Ridley Scott's 2007 crime epic AMERICAN GANGSTER delivers great performances and plenty of tension as two talented actors take two very different, colliding paths on opposite sides of the law.
Denzel Washington is excellent as Frank Lucas, a loyal driver and right hand man for a lifelong gangster. When that crime kingpin and Harlem overlord dies, Frank battles for control of the drug business. Frank surrounds himself with his extended family and grows a powerful empire by thinking differently than anyone before him.
Meanwhile, detective Richie Roberts (Russell Crowe, terrific) finds himself nearly alone as the flawlessly honest man willing to turn in the bad guys or the good guys if they break the rules.
When he is appointed to run the new Narcotics Task Force in New Jersey, his work all begins to lead toward Lucas and his powerful family.
Director Scott (Alien, Gladiator, Blade Runner) immerses the viewer in both sides of the law, following Lucas as he decides to purchase cocaine directly from the Asian fields, traveling to the East and forging a business relationship with powerful dictators in the middle of the Vietman War. It's interesting to see how many Vietnam references Scott weaves into the film, network news coverage of the war and its politics seems to be the only thing on any television in the movie.
Chiwetel Ejiofor, Josh Brolin, Rudy Dee and John Hawkes are all excellent, with Brolin oozing sleeze as the most crooked 1970's detective on screen.Watch for Ted Levine (the infamous Jame Gumb "put the lotion in the basket" from Silence of the Lambs) as Crowe's boss.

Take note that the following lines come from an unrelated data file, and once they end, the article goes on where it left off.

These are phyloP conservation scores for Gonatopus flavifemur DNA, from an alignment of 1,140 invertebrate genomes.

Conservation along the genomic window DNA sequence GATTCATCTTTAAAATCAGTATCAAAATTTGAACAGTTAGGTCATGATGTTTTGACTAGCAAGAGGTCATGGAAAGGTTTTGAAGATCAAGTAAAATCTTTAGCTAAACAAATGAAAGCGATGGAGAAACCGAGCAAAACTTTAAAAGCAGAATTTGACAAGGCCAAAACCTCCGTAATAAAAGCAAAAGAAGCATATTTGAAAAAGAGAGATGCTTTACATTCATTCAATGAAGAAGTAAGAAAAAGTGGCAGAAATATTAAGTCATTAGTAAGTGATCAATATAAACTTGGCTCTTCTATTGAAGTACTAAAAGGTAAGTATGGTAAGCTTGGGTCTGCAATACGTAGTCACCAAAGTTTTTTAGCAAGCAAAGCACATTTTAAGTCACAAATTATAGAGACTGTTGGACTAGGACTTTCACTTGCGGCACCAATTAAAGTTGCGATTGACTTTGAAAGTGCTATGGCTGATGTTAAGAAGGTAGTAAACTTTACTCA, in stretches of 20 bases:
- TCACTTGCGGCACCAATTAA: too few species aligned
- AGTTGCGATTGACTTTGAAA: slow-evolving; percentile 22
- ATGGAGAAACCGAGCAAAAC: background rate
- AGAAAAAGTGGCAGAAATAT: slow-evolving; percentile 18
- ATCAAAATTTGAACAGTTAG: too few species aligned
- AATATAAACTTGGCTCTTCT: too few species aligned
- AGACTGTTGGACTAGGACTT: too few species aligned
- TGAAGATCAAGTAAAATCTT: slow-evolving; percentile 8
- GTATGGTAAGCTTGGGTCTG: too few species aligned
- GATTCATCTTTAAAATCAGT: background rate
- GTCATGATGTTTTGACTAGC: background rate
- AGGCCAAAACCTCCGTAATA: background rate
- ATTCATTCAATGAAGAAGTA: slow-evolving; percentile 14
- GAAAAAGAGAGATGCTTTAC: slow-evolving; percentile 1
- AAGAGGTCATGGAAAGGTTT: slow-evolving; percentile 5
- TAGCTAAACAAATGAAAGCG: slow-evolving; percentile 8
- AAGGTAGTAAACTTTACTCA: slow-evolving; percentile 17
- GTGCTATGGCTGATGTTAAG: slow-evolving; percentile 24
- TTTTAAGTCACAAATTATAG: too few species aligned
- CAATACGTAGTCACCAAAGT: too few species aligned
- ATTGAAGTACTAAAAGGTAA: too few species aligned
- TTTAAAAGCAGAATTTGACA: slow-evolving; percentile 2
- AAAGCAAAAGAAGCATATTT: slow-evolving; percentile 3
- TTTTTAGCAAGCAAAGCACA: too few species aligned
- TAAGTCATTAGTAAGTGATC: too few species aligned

While it never quite reaches the classic status it's striving for, American Gangster is a very good film, with strong writing and powerful performances by Denzel and Russell.
Denzel oozes danger in every scene and his catch phrase "My man...." makes you cringe everytime you hear it. Frank Lucas is a very dangerous man and Washington nails it.
If it wasn't based on a true story, I would find the last half hour almost unbelievable. To say more would require a spolier alert, but life must be stranger than fiction as some of the characters you think you know suddenly choose a dramatically different direction.
Washington, Crowe and Scott are in fine form and deliver a violent, powerful crime drama that gets an A.